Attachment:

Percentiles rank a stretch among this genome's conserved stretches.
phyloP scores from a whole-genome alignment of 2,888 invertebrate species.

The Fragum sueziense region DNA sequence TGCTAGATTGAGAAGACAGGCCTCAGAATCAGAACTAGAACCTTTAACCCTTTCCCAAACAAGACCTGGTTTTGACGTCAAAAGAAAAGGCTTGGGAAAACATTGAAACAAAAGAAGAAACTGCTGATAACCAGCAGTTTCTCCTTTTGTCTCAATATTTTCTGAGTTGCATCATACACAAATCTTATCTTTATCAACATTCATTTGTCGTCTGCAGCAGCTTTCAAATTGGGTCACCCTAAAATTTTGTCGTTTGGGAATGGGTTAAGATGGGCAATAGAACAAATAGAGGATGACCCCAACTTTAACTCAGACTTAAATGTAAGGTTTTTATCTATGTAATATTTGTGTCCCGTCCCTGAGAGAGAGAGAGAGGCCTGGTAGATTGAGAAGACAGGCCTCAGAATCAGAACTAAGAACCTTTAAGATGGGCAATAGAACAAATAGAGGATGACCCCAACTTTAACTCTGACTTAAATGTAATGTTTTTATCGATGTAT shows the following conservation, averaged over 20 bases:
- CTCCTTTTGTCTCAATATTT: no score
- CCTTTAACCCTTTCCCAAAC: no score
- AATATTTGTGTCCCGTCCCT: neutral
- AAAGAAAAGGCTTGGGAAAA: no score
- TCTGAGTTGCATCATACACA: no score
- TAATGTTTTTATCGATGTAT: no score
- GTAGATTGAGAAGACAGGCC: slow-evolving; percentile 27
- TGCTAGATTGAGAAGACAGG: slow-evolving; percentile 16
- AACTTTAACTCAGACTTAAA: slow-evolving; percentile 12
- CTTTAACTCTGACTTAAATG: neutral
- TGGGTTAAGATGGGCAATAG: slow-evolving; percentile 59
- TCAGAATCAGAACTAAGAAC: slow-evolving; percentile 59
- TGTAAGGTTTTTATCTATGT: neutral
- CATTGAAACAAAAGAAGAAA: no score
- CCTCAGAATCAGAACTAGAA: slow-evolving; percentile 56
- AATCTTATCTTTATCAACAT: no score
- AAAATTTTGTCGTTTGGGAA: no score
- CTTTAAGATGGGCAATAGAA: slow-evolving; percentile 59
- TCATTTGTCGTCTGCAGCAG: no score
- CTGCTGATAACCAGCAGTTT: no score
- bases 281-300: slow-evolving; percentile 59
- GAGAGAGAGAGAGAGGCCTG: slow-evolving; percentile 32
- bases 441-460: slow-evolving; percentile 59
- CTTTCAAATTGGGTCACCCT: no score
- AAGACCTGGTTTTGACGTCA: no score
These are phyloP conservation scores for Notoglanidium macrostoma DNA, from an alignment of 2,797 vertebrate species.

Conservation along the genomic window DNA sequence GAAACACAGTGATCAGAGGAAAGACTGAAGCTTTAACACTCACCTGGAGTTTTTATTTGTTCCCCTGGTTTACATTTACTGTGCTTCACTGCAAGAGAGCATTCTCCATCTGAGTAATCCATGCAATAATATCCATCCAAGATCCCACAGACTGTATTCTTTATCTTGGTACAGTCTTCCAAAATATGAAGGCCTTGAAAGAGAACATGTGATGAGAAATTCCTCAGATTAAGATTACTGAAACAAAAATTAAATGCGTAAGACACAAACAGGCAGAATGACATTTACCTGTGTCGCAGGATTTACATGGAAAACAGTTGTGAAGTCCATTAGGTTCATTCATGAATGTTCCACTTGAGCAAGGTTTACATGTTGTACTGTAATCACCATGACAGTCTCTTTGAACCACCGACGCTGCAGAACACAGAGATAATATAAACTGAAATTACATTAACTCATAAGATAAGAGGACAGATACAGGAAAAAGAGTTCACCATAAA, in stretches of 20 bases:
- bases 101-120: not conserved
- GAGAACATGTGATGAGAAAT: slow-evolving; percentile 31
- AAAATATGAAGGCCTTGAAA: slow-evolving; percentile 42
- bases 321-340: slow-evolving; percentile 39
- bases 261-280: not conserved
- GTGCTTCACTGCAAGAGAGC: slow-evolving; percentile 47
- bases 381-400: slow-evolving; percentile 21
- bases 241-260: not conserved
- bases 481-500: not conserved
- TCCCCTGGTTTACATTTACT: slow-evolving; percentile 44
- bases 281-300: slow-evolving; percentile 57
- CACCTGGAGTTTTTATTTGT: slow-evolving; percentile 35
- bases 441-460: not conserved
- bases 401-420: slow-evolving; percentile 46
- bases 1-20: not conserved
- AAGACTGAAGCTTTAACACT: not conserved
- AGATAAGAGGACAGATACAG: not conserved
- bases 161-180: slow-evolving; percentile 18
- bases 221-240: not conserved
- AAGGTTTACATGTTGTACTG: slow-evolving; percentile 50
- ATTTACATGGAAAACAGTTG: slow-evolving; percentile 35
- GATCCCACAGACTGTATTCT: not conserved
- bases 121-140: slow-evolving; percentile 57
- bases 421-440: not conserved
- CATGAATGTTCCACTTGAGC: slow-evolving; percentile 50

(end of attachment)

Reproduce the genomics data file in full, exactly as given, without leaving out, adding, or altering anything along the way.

Percentiles rank a stretch among this genome's conserved stretches.
phyloP scores from a whole-genome alignment of 2,888 invertebrate species.

The Fragum sueziense region DNA sequence TGCTAGATTGAGAAGACAGGCCTCAGAATCAGAACTAGAACCTTTAACCCTTTCCCAAACAAGACCTGGTTTTGACGTCAAAAGAAAAGGCTTGGGAAAACATTGAAACAAAAGAAGAAACTGCTGATAACCAGCAGTTTCTCCTTTTGTCTCAATATTTTCTGAGTTGCATCATACACAAATCTTATCTTTATCAACATTCATTTGTCGTCTGCAGCAGCTTTCAAATTGGGTCACCCTAAAATTTTGTCGTTTGGGAATGGGTTAAGATGGGCAATAGAACAAATAGAGGATGACCCCAACTTTAACTCAGACTTAAATGTAAGGTTTTTATCTATGTAATATTTGTGTCCCGTCCCTGAGAGAGAGAGAGAGGCCTGGTAGATTGAGAAGACAGGCCTCAGAATCAGAACTAAGAACCTTTAAGATGGGCAATAGAACAAATAGAGGATGACCCCAACTTTAACTCTGACTTAAATGTAATGTTTTTATCGATGTAT shows the following conservation, averaged over 20 bases:
- CTCCTTTTGTCTCAATATTT: no score
- CCTTTAACCCTTTCCCAAAC: no score
- AATATTTGTGTCCCGTCCCT: neutral
- AAAGAAAAGGCTTGGGAAAA: no score
- TCTGAGTTGCATCATACACA: no score
- TAATGTTTTTATCGATGTAT: no score
- GTAGATTGAGAAGACAGGCC: slow-evolving; percentile 27
- TGCTAGATTGAGAAGACAGG: slow-evolving; percentile 16
- AACTTTAACTCAGACTTAAA: slow-evolving; percentile 12
- CTTTAACTCTGACTTAAATG: neutral
- TGGGTTAAGATGGGCAATAG: slow-evolving; percentile 59
- TCAGAATCAGAACTAAGAAC: slow-evolving; percentile 59
- TGTAAGGTTTTTATCTATGT: neutral
- CATTGAAACAAAAGAAGAAA: no score
- CCTCAGAATCAGAACTAGAA: slow-evolving; percentile 56
- AATCTTATCTTTATCAACAT: no score
- AAAATTTTGTCGTTTGGGAA: no score
- CTTTAAGATGGGCAATAGAA: slow-evolving; percentile 59
- TCATTTGTCGTCTGCAGCAG: no score
- CTGCTGATAACCAGCAGTTT: no score
- bases 281-300: slow-evolving; percentile 59
- GAGAGAGAGAGAGAGGCCTG: slow-evolving; percentile 32
- bases 441-460: slow-evolving; percentile 59
- CTTTCAAATTGGGTCACCCT: no score
- AAGACCTGGTTTTGACGTCA: no score
These are phyloP conservation scores for Notoglanidium macrostoma DNA, from an alignment of 2,797 vertebrate species.

Conservation along the genomic window DNA sequence GAAACACAGTGATCAGAGGAAAGACTGAAGCTTTAACACTCACCTGGAGTTTTTATTTGTTCCCCTGGTTTACATTTACTGTGCTTCACTGCAAGAGAGCATTCTCCATCTGAGTAATCCATGCAATAATATCCATCCAAGATCCCACAGACTGTATTCTTTATCTTGGTACAGTCTTCCAAAATATGAAGGCCTTGAAAGAGAACATGTGATGAGAAATTCCTCAGATTAAGATTACTGAAACAAAAATTAAATGCGTAAGACACAAACAGGCAGAATGACATTTACCTGTGTCGCAGGATTTACATGGAAAACAGTTGTGAAGTCCATTAGGTTCATTCATGAATGTTCCACTTGAGCAAGGTTTACATGTTGTACTGTAATCACCATGACAGTCTCTTTGAACCACCGACGCTGCAGAACACAGAGATAATATAAACTGAAATTACATTAACTCATAAGATAAGAGGACAGATACAGGAAAAAGAGTTCACCATAAA, in stretches of 20 bases:
- bases 101-120: not conserved
- GAGAACATGTGATGAGAAAT: slow-evolving; percentile 31
- AAAATATGAAGGCCTTGAAA: slow-evolving; percentile 42
- bases 321-340: slow-evolving; percentile 39
- bases 261-280: not conserved
- GTGCTTCACTGCAAGAGAGC: slow-evolving; percentile 47
- bases 381-400: slow-evolving; percentile 21
- bases 241-260: not conserved
- bases 481-500: not conserved
- TCCCCTGGTTTACATTTACT: slow-evolving; percentile 44
- bases 281-300: slow-evolving; percentile 57
- CACCTGGAGTTTTTATTTGT: slow-evolving; percentile 35
- bases 441-460: not conserved
- bases 401-420: slow-evolving; percentile 46
- bases 1-20: not conserved
- AAGACTGAAGCTTTAACACT: not conserved
- AGATAAGAGGACAGATACAG: not conserved
- bases 161-180: slow-evolving; percentile 18
- bases 221-240: not conserved
- AAGGTTTACATGTTGTACTG: slow-evolving; percentile 50
- ATTTACATGGAAAACAGTTG: slow-evolving; percentile 35
- GATCCCACAGACTGTATTCT: not conserved
- bases 121-140: slow-evolving; percentile 57
- bases 421-440: not conserved
- CATGAATGTTCCACTTGAGC: slow-evolving; percentile 50